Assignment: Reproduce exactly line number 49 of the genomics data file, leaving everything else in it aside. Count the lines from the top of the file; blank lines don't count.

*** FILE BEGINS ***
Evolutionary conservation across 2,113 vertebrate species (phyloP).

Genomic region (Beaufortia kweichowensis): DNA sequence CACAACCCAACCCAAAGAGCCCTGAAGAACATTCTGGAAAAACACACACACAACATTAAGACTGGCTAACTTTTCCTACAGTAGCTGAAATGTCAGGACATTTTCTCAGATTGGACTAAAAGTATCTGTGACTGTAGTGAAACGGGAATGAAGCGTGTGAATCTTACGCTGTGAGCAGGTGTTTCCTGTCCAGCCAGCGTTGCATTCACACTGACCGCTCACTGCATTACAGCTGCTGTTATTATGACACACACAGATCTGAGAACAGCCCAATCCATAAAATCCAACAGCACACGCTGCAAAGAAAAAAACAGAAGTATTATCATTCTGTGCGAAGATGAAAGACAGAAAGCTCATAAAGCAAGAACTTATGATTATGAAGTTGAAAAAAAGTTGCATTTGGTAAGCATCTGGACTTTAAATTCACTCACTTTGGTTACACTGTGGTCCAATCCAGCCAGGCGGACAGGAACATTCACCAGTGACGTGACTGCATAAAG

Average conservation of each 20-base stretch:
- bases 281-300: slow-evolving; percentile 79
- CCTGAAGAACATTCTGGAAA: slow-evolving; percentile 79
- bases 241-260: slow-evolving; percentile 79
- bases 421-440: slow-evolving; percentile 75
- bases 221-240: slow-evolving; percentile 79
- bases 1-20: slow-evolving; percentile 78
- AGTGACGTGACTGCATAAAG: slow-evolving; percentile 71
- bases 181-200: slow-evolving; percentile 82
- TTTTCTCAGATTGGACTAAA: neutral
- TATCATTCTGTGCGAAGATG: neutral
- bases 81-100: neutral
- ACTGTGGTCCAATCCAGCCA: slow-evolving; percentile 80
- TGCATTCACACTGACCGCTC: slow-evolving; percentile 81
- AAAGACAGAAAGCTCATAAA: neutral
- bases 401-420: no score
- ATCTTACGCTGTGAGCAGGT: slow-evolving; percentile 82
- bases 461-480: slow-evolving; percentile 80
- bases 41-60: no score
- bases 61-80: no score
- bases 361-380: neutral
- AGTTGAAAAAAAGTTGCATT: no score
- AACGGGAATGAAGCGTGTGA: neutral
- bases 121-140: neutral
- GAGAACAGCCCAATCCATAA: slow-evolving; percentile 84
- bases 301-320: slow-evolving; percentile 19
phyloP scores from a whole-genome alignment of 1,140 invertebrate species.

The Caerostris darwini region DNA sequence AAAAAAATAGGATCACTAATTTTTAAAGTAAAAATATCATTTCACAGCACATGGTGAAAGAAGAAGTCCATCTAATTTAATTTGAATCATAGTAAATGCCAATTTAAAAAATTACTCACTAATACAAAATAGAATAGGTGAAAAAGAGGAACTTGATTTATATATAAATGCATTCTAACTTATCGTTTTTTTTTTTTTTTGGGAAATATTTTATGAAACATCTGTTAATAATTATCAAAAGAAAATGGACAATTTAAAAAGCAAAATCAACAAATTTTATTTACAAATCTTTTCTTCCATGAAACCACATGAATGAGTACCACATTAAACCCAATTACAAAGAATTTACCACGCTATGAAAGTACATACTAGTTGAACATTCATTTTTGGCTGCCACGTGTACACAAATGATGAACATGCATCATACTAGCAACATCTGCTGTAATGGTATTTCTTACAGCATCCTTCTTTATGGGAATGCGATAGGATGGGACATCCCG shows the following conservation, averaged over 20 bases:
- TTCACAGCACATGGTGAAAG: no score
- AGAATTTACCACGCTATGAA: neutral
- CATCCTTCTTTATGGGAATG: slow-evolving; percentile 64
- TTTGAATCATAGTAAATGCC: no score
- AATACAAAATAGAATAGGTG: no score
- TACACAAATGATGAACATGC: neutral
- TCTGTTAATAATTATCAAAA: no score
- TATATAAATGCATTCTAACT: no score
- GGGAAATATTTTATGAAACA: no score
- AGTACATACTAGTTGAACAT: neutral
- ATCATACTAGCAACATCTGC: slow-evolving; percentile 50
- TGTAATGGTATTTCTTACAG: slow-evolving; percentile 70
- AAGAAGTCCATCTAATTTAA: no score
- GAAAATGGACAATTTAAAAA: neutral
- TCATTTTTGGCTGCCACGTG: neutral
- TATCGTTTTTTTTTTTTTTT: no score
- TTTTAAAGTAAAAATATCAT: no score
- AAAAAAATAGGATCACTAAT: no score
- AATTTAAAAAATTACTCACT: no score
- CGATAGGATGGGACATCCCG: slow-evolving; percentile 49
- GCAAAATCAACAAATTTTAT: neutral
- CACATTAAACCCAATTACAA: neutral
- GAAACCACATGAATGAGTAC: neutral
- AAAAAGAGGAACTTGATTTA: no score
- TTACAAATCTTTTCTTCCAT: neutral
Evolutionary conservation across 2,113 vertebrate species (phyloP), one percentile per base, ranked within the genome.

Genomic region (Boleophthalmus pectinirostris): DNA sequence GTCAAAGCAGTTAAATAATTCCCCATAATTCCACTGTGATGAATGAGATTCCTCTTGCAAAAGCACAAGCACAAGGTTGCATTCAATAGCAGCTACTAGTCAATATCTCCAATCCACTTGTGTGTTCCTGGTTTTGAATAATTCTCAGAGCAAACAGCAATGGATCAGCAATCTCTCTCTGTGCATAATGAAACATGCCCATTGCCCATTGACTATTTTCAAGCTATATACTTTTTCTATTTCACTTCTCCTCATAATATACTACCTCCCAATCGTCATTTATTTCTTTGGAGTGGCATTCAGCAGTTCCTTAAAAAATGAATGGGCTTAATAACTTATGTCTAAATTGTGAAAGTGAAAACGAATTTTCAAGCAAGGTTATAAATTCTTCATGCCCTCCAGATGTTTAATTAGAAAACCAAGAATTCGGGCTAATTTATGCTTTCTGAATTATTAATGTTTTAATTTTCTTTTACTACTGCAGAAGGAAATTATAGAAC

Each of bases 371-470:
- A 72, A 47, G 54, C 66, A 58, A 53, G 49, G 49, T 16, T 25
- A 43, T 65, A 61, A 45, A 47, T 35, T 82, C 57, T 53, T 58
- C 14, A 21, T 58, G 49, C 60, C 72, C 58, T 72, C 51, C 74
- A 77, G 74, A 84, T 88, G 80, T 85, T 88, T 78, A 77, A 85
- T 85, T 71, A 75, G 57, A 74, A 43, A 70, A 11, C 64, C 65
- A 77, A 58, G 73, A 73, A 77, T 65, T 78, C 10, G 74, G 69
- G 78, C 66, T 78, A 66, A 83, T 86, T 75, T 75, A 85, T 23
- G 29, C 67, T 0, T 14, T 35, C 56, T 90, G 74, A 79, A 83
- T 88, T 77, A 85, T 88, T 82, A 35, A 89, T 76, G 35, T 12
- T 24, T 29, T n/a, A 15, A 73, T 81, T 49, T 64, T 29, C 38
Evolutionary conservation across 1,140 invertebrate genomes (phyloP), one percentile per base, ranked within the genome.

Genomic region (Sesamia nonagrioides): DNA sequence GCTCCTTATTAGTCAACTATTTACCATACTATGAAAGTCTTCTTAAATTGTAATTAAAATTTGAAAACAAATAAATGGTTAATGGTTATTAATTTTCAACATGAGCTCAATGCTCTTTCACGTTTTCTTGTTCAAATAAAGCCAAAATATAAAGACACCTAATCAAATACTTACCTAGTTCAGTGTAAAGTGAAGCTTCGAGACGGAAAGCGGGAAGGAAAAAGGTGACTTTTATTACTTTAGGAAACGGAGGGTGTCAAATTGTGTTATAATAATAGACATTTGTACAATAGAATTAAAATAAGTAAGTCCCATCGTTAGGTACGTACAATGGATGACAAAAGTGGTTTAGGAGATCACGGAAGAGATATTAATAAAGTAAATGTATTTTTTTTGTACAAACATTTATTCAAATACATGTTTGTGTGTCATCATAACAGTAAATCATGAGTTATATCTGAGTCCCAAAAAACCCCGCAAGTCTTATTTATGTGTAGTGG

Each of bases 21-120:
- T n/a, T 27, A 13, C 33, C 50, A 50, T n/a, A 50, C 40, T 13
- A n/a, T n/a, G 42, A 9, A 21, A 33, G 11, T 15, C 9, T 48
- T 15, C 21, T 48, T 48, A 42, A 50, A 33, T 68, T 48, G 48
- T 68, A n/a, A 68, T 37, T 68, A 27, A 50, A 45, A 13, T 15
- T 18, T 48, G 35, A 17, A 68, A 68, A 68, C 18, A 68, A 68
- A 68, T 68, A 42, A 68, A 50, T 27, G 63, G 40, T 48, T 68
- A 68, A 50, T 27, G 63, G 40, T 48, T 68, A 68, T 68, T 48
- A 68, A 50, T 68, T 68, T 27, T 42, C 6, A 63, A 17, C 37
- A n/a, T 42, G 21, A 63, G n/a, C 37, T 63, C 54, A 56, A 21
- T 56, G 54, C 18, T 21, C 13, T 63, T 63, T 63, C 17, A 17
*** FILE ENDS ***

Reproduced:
- AATTTAAAAAATTACTCACT: no score